|"Only dull people are brilliant at breakfast"
|"The liberal soul shall be made fat, and he that watereth, shall be watered also himself."
-- Proverbs 11:25
Jerry Crawford also played a big hand in the 2010 Agriculture Secretary election, which was an election that showed Monsanto does not care about a person’s party allegiance as long as said person doesn’t oppose them. The reason why is because the election’s Democratic nominee Francis Thicke was a critic of Monsanto. Ergo, Monsanto showed major support for the Republican nominee Bill Northey. Crawford would then endorse Northey, touting his backing as evidence of “strong bipartisan support.” Crawford even said he was a “veteran Democratic political insider” to help push Northey. As a result, Northey won the election with a landslide 67 percent of the vote.
"As with water, failure, tragedy and loss seek the path of least resistance. And it’s perhaps no coincidence that the words “trailer” and “failure” are almost perfect rhymes. In the American mind, the two are synonymous. That’s because we tend not to look beyond end results and aftermaths. We see trailer parks, tent cities, people living under bridges and think not “refugees” or “victims” but 'failure.' Assumptions are dangerous but those of us who are more fortunate can live with that kind of danger."The Createspace paperback edition can be found here for $7.99, not a bad price for a 150,000 word epic taking place in the first days after Barack Obama was elected President.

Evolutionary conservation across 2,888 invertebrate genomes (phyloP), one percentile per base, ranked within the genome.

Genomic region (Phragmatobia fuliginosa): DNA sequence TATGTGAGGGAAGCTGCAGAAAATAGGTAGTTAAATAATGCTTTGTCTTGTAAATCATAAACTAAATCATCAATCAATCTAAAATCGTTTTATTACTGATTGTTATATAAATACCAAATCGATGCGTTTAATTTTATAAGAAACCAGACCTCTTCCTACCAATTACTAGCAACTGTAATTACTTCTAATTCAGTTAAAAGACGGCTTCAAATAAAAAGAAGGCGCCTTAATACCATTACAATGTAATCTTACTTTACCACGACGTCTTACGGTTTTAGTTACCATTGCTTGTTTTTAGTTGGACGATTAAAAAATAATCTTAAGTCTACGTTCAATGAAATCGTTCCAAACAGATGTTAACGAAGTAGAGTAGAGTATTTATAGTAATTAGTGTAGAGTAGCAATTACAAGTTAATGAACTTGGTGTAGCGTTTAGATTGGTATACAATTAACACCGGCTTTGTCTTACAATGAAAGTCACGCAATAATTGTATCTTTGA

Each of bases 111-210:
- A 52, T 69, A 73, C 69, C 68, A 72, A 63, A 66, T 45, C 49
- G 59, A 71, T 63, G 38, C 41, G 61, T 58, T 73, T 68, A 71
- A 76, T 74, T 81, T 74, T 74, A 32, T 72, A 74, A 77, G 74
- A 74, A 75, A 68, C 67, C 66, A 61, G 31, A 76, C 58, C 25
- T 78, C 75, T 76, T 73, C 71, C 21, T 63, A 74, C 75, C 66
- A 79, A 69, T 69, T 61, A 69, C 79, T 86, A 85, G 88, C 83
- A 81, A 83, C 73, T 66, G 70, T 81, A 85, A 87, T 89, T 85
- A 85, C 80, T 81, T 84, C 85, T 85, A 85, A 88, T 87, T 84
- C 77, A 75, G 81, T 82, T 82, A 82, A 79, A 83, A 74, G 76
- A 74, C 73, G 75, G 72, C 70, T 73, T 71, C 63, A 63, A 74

Four years ago 10 canisters of VX were stolen near the Dugway Proving Grounds, leading to the most disastrous hostage scenario in FBI history. Special Agent Michael Brodie, head of the elite FBI crisis negotiating corps, had lost his chance to get IRA terrorist Seamus Hannigan, the man who killed his FBI daughter, destroying Brodie ‘s credibility when he blew up himself and three others.Since I'd begun reworking it earlier this year after finishing Tatterdemalion, the paperback's been pulled from the market. But the Kindle version is available for just $4.99.
During a freak nor’easter in Eastbridge, Massachusetts four years later, former Navy Seal Jack Gallagher and three accomplices take a US Senator and 12 others hostage, holing them up in an armory. The 13 were to witness the federal execution of Edd Corn, the most notorious child killer in US history. Three years ago, Corn nearly killed Gallagher’s daughter Deirdre. Determined to mete out justice personally, he’s determined to end his life to that end while his ex wife, rookie patrol officer Penny Gallagher, helplessly watches outside.
Seeing she’s out of her depth, and remembering his slain FBI daughter Leighann, Brodie calls in every favor to get involved in the negotiations while trying to avoid the resistance put up by his skeptical superiors, Gallagher and Ray Cardoza, the first FBI agent onscene and his one-time future son in law.
Then Brodie hears Hannigan’s voice from the grave. Is the hostage scenario a mere coverup? Is Gallagher involved with the IRA plot to appropriate and use ten canisters of VX? Or has Jack unwittingly invited one of the world’s most lethal terrorists in his midst?